Mise en scène
The term mise-en-scène essentially means “visual theme” or “telling a story”. Both are shown in visually artful ways through storyboarding and cinematography. One may describe mise-en-scène as the overall look and feel of a movie. This term has two categories, design and composition. The design would include the setting, lighting, acting, makeup, decor, and props. The composition would include the organization, distribution, balance, and general relationship of actors, objects, light and color within the space of each shot.
An example of mise-en-scène and design being used would be the scene where we see Susan’s face on the marquee looking youthful and happy and most importantly beautiful and the camera switches to what she looks like after leaving her husband. Design is used here with costume, makeup, and hairstyle to make her look awful. Lighting is also a big part of design and is used in this film in many scenes creating power and importance over other characters and is used in importance of the order of life events. This idea of lighting is used in multiple scenes of darkness over Kane. For example, his face is covered in shadow as his affair is exposed right in front of his wife. She’s dressed in the purest of white and he’s in the darkest black suit. When Kane writes his Declaration of Principles, there is a shadow on his face in this scene as well which foreshadows the false promise that this document is to become. We literally cannot see his face at the very moment he’s declaring what he stands for. And lastly, there is a complete dark shadow over Kane as he is the only one standing to give Susan a standing ovation at the opera house.
Composition is used in more clever ways and in which power is shown through these compositions. A great scene that depicts great depth of field is the beginning scene where Charles is young and playing in the snow. Little does Charles know, he is about to be signed over to a millionaire to start a new life. The depth of field in this scene is shown in a narrow way of power and a lateral way of importance. The narrow depth of field shows placement of characters. The mother and the banker take the most power over Charles and are purposely placed in the foreground, leaving the father in the middle, and Charles in the background. We can see each character clearly, even though Charles is seen through a snowy window. The lateral position shows the banker and the mother on the right, Charles’ father on the left, and Charles in the middle which shows that Charles is important and that there are two different opinions and people fighting over him. We see young Charles playing in the snow clearly, because he has no idea he is even being talked about, let alone the center of attention in this scene.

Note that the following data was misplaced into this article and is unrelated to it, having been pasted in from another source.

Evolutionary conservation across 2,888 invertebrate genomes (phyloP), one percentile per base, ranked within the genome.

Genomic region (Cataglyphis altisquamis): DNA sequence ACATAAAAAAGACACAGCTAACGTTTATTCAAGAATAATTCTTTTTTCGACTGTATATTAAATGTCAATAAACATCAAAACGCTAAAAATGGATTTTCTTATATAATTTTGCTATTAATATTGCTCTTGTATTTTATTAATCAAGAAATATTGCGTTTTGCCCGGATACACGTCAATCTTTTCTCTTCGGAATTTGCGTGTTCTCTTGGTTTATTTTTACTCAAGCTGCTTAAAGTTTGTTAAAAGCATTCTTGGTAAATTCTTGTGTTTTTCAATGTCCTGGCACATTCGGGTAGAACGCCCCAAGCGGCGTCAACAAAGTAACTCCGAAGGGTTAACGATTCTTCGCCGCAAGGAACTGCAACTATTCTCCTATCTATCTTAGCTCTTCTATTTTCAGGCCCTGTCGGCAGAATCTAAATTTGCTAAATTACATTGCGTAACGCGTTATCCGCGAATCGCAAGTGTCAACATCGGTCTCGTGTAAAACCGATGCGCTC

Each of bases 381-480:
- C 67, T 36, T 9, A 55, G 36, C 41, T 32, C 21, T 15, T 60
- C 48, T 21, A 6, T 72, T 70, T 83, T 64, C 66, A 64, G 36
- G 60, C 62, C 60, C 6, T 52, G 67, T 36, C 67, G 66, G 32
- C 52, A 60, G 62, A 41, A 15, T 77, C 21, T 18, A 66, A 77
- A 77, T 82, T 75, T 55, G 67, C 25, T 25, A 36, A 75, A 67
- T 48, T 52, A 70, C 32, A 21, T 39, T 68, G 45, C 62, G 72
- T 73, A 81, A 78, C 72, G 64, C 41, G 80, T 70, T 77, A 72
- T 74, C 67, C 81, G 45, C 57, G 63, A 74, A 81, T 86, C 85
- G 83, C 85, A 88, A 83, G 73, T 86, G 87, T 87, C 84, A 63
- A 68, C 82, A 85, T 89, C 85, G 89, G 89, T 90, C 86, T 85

In the film, Citizen Kane, it is easy to see the difference between story and plot, since it is not told in chronological order. The story contains all the events in chronological order. intended. Plot is the ordering and structuring of narrative events as they are presented in the film. Even if the story is not shown in chronological order, we still understand it to be in the order intended for the story to be told. If Citizen Kane was told in chronological order, it would begin with young Kane in colorado, instead, the film begins with his death. However, the storyline is presented in chronological order, consisting of Thompson’s investigation of the true meaning of rosebud. Kane’s life is what is told out of order. The plot of Citizen Kane includes both the investigation in order and Kane’s life as shown and presented in the film. The other interesting thing about this film, is that the story is narrated through a series of flashbacks. This order was very successful in many ways such as a better understanding of the main character’s backstory, the offscreen events remaining part of the story, and emphasis on important events in the story.